The latest issue of Scientific American uses the goodwill tour of Google’s self-driving car as occasion to review our evolving psychology with respect to whom or what holds dominion over our streets. To review:
  • In the 1920s: hit someone with your car, you will get what is coming to you.
  • Today: hit someone with your car, and… don’t do it again. Pretty please.

Norms changed over time as more people picked up driving, but attitudes really shifted in 1961 when the phase American’s love affair with the automobile became ingrained in pop culture. Since then, perception has become reality, thanks to a clever turn of phrase and $22 billion per year spent convincing you that the car in your garage doesn’t properly represent the person you aspire to be.
Bicycling, transit, and walking aren’t going to breakup this love affair (energy prices will); but we can precipitate some infidelity by choosing our subjects wisely. David Levinger’s presentation at Pro Walk/Pro Bike 2012–A “Complete Education” Approach: State Policies to Mandate Culture-Change Among Drivers— will define some of the critical junctures for interrupting the car-dependent destinies of our young people.
David frames the challenge:

How can we generate large-scale shifts in awareness about walking and bicycling in the United States, where a relatively small proportion of the population identifies these are important? Restated, “how do we get through to people and open their minds to the importance of bicycle, pedestrian, transit and new transportation technology options in a way that gets them actually engaging in these activities?

His panel session will discuss mobility education pilot projects; what legislative adjustments to driver education are available; and the results of large scale experiments to increase multimodal awareness across one city school district, and a state.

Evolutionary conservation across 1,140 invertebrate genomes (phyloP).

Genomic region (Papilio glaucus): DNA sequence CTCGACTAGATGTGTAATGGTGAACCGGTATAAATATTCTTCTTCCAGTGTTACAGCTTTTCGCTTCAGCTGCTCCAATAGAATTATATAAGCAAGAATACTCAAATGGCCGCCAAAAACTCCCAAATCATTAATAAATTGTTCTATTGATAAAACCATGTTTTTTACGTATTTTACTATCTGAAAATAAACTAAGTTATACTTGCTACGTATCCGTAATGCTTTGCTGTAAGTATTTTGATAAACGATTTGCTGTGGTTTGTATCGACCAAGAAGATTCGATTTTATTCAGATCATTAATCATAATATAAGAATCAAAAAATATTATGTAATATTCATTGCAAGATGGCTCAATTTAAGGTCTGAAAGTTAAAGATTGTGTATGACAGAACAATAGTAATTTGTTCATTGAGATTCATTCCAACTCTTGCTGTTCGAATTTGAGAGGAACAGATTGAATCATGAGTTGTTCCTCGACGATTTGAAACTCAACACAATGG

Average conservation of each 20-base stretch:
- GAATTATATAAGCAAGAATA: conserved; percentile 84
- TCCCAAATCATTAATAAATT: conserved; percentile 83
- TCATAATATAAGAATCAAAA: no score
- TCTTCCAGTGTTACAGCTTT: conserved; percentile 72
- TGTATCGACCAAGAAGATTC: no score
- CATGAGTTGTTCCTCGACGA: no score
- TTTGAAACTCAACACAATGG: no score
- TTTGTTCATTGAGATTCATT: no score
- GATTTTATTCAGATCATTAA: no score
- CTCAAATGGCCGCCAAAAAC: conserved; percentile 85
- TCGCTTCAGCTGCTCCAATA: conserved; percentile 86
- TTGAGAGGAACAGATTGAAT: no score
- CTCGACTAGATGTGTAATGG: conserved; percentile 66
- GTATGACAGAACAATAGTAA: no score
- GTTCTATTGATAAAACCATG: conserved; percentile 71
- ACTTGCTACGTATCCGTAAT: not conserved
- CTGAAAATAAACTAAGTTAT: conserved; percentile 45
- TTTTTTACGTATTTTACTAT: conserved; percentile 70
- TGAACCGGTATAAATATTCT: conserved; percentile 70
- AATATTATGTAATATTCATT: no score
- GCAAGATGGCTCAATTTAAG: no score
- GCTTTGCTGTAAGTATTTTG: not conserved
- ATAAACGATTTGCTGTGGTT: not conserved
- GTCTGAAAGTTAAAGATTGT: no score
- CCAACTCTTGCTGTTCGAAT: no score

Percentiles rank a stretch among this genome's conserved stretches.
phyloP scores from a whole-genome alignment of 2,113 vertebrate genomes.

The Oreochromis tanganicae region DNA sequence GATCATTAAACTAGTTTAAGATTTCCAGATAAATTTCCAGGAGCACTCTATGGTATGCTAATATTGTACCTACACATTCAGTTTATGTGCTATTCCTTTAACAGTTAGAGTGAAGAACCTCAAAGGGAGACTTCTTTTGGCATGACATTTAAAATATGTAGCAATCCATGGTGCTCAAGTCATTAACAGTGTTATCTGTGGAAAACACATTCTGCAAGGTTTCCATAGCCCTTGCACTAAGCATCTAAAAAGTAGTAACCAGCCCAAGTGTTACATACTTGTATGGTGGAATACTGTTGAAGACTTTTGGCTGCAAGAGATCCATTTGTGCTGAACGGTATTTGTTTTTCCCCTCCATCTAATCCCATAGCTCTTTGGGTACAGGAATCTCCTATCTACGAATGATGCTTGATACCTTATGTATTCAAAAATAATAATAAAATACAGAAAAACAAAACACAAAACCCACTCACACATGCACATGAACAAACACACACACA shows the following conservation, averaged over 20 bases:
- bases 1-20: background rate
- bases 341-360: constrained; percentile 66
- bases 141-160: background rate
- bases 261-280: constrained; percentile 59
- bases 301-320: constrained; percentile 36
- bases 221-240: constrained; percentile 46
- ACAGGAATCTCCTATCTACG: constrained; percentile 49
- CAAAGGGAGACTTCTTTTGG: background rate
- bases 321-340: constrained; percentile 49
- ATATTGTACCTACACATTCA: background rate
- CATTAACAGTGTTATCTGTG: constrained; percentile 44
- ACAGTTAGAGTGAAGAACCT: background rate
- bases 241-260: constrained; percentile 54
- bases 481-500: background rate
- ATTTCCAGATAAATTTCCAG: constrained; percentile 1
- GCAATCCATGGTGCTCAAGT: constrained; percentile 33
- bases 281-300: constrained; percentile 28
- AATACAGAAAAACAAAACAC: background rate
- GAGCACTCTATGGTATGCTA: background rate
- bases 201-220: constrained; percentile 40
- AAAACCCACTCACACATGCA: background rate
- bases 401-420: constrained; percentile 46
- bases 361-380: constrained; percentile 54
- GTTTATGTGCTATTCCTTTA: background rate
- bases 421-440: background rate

The ultimate goal is threefold:
  • improving cycling and pedestrian education by addressing the “100% population” on the verge of adulthood;
  • institutionalizing change to improve driver attitudes toward other road users; and
  • initiating cultural changes that can be achieved swiftly and efficiently through state regulatory efforts.

Transportation norms can (and do) change. Among health professionals, the favored illustrations of shifting norms are smoking and drinking and driving. Both are now socially shameful behaviors, and have declined precipitously as a result of being defined as such. With barely a nudge from us cycling advocates, the travel habits of the Millennials have started to change. Attend David’s session to talk about how we can provide more of a shove in the right direction.
In other news…
This dog has more followers than my blog.
On the plus side: he’s way into cycling, so I’m hoping we can trade links.

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